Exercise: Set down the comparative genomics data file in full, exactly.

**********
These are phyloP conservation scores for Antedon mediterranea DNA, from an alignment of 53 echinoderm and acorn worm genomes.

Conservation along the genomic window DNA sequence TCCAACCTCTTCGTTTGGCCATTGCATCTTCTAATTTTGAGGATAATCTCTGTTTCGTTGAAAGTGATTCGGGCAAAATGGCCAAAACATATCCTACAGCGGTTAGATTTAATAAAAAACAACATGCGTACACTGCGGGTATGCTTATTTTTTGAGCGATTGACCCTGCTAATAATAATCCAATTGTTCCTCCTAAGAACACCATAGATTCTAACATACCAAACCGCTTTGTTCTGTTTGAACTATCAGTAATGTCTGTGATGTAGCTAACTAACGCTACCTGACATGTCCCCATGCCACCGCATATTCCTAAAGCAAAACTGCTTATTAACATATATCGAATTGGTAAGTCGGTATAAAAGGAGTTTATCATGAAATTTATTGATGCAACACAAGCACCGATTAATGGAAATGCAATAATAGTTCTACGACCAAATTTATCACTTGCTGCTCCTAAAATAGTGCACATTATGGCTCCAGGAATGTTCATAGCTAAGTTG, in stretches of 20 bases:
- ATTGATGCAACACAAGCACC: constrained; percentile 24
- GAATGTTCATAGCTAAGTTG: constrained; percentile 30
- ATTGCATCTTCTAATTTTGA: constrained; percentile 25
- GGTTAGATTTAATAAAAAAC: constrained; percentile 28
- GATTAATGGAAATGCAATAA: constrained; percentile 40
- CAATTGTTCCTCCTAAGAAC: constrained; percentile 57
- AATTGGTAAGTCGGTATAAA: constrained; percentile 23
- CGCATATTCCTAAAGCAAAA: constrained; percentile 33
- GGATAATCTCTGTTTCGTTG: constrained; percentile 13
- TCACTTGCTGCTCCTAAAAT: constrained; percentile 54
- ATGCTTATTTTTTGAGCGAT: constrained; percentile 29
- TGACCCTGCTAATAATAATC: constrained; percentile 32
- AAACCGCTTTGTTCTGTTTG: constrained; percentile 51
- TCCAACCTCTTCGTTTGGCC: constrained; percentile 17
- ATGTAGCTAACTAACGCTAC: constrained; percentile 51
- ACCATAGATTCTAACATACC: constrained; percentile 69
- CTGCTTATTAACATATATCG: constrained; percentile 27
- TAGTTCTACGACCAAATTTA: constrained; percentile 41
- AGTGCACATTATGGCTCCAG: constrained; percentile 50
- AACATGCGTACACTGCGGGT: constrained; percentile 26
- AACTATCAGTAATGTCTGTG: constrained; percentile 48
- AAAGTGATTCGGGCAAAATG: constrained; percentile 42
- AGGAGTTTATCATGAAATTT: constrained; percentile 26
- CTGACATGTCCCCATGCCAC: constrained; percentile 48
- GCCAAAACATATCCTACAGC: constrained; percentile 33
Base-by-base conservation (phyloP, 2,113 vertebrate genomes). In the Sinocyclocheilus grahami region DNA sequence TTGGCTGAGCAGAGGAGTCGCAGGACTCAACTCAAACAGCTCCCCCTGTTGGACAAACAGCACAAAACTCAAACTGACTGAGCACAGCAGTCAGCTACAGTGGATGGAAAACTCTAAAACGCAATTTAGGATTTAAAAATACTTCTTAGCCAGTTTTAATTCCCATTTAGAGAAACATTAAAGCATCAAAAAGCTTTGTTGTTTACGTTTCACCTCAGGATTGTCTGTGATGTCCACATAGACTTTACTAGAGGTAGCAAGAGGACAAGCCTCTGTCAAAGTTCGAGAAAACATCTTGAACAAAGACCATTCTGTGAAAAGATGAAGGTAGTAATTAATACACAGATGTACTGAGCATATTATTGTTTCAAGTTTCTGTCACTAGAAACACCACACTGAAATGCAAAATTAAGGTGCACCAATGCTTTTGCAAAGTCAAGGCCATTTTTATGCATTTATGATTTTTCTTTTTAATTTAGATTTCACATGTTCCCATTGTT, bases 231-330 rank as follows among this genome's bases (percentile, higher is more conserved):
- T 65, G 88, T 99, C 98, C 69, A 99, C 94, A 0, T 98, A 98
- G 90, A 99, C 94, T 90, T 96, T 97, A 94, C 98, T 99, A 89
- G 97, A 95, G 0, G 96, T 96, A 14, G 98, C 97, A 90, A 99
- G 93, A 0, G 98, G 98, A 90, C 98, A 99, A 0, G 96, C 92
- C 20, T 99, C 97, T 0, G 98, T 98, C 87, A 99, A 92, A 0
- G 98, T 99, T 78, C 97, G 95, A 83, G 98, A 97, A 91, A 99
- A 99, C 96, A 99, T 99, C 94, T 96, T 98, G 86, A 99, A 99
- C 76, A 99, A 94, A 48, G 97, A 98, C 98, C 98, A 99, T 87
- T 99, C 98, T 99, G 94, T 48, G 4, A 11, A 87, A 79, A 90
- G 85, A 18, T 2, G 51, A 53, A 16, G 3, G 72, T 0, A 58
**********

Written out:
These are phyloP conservation scores for Antedon mediterranea DNA, from an alignment of 53 echinoderm and acorn worm genomes.

Conservation along the genomic window DNA sequence TCCAACCTCTTCGTTTGGCCATTGCATCTTCTAATTTTGAGGATAATCTCTGTTTCGTTGAAAGTGATTCGGGCAAAATGGCCAAAACATATCCTACAGCGGTTAGATTTAATAAAAAACAACATGCGTACACTGCGGGTATGCTTATTTTTTGAGCGATTGACCCTGCTAATAATAATCCAATTGTTCCTCCTAAGAACACCATAGATTCTAACATACCAAACCGCTTTGTTCTGTTTGAACTATCAGTAATGTCTGTGATGTAGCTAACTAACGCTACCTGACATGTCCCCATGCCACCGCATATTCCTAAAGCAAAACTGCTTATTAACATATATCGAATTGGTAAGTCGGTATAAAAGGAGTTTATCATGAAATTTATTGATGCAACACAAGCACCGATTAATGGAAATGCAATAATAGTTCTACGACCAAATTTATCACTTGCTGCTCCTAAAATAGTGCACATTATGGCTCCAGGAATGTTCATAGCTAAGTTG, in stretches of 20 bases:
- ATTGATGCAACACAAGCACC: constrained; percentile 24
- GAATGTTCATAGCTAAGTTG: constrained; percentile 30
- ATTGCATCTTCTAATTTTGA: constrained; percentile 25
- GGTTAGATTTAATAAAAAAC: constrained; percentile 28
- GATTAATGGAAATGCAATAA: constrained; percentile 40
- CAATTGTTCCTCCTAAGAAC: constrained; percentile 57
- AATTGGTAAGTCGGTATAAA: constrained; percentile 23
- CGCATATTCCTAAAGCAAAA: constrained; percentile 33
- GGATAATCTCTGTTTCGTTG: constrained; percentile 13
- TCACTTGCTGCTCCTAAAAT: constrained; percentile 54
- ATGCTTATTTTTTGAGCGAT: constrained; percentile 29
- TGACCCTGCTAATAATAATC: constrained; percentile 32
- AAACCGCTTTGTTCTGTTTG: constrained; percentile 51
- TCCAACCTCTTCGTTTGGCC: constrained; percentile 17
- ATGTAGCTAACTAACGCTAC: constrained; percentile 51
- ACCATAGATTCTAACATACC: constrained; percentile 69
- CTGCTTATTAACATATATCG: constrained; percentile 27
- TAGTTCTACGACCAAATTTA: constrained; percentile 41
- AGTGCACATTATGGCTCCAG: constrained; percentile 50
- AACATGCGTACACTGCGGGT: constrained; percentile 26
- AACTATCAGTAATGTCTGTG: constrained; percentile 48
- AAAGTGATTCGGGCAAAATG: constrained; percentile 42
- AGGAGTTTATCATGAAATTT: constrained; percentile 26
- CTGACATGTCCCCATGCCAC: constrained; percentile 48
- GCCAAAACATATCCTACAGC: constrained; percentile 33
Base-by-base conservation (phyloP, 2,113 vertebrate genomes). In the Sinocyclocheilus grahami region DNA sequence TTGGCTGAGCAGAGGAGTCGCAGGACTCAACTCAAACAGCTCCCCCTGTTGGACAAACAGCACAAAACTCAAACTGACTGAGCACAGCAGTCAGCTACAGTGGATGGAAAACTCTAAAACGCAATTTAGGATTTAAAAATACTTCTTAGCCAGTTTTAATTCCCATTTAGAGAAACATTAAAGCATCAAAAAGCTTTGTTGTTTACGTTTCACCTCAGGATTGTCTGTGATGTCCACATAGACTTTACTAGAGGTAGCAAGAGGACAAGCCTCTGTCAAAGTTCGAGAAAACATCTTGAACAAAGACCATTCTGTGAAAAGATGAAGGTAGTAATTAATACACAGATGTACTGAGCATATTATTGTTTCAAGTTTCTGTCACTAGAAACACCACACTGAAATGCAAAATTAAGGTGCACCAATGCTTTTGCAAAGTCAAGGCCATTTTTATGCATTTATGATTTTTCTTTTTAATTTAGATTTCACATGTTCCCATTGTT, bases 231-330 rank as follows among this genome's bases (percentile, higher is more conserved):
- T 65, G 88, T 99, C 98, C 69, A 99, C 94, A 0, T 98, A 98
- G 90, A 99, C 94, T 90, T 96, T 97, A 94, C 98, T 99, A 89
- G 97, A 95, G 0, G 96, T 96, A 14, G 98, C 97, A 90, A 99
- G 93, A 0, G 98, G 98, A 90, C 98, A 99, A 0, G 96, C 92
- C 20, T 99, C 97, T 0, G 98, T 98, C 87, A 99, A 92, A 0
- G 98, T 99, T 78, C 97, G 95, A 83, G 98, A 97, A 91, A 99
- A 99, C 96, A 99, T 99, C 94, T 96, T 98, G 86, A 99, A 99
- C 76, A 99, A 94, A 48, G 97, A 98, C 98, C 98, A 99, T 87
- T 99, C 98, T 99, G 94, T 48, G 4, A 11, A 87, A 79, A 90
- G 85, A 18, T 2, G 51, A 53, A 16, G 3, G 72, T 0, A 58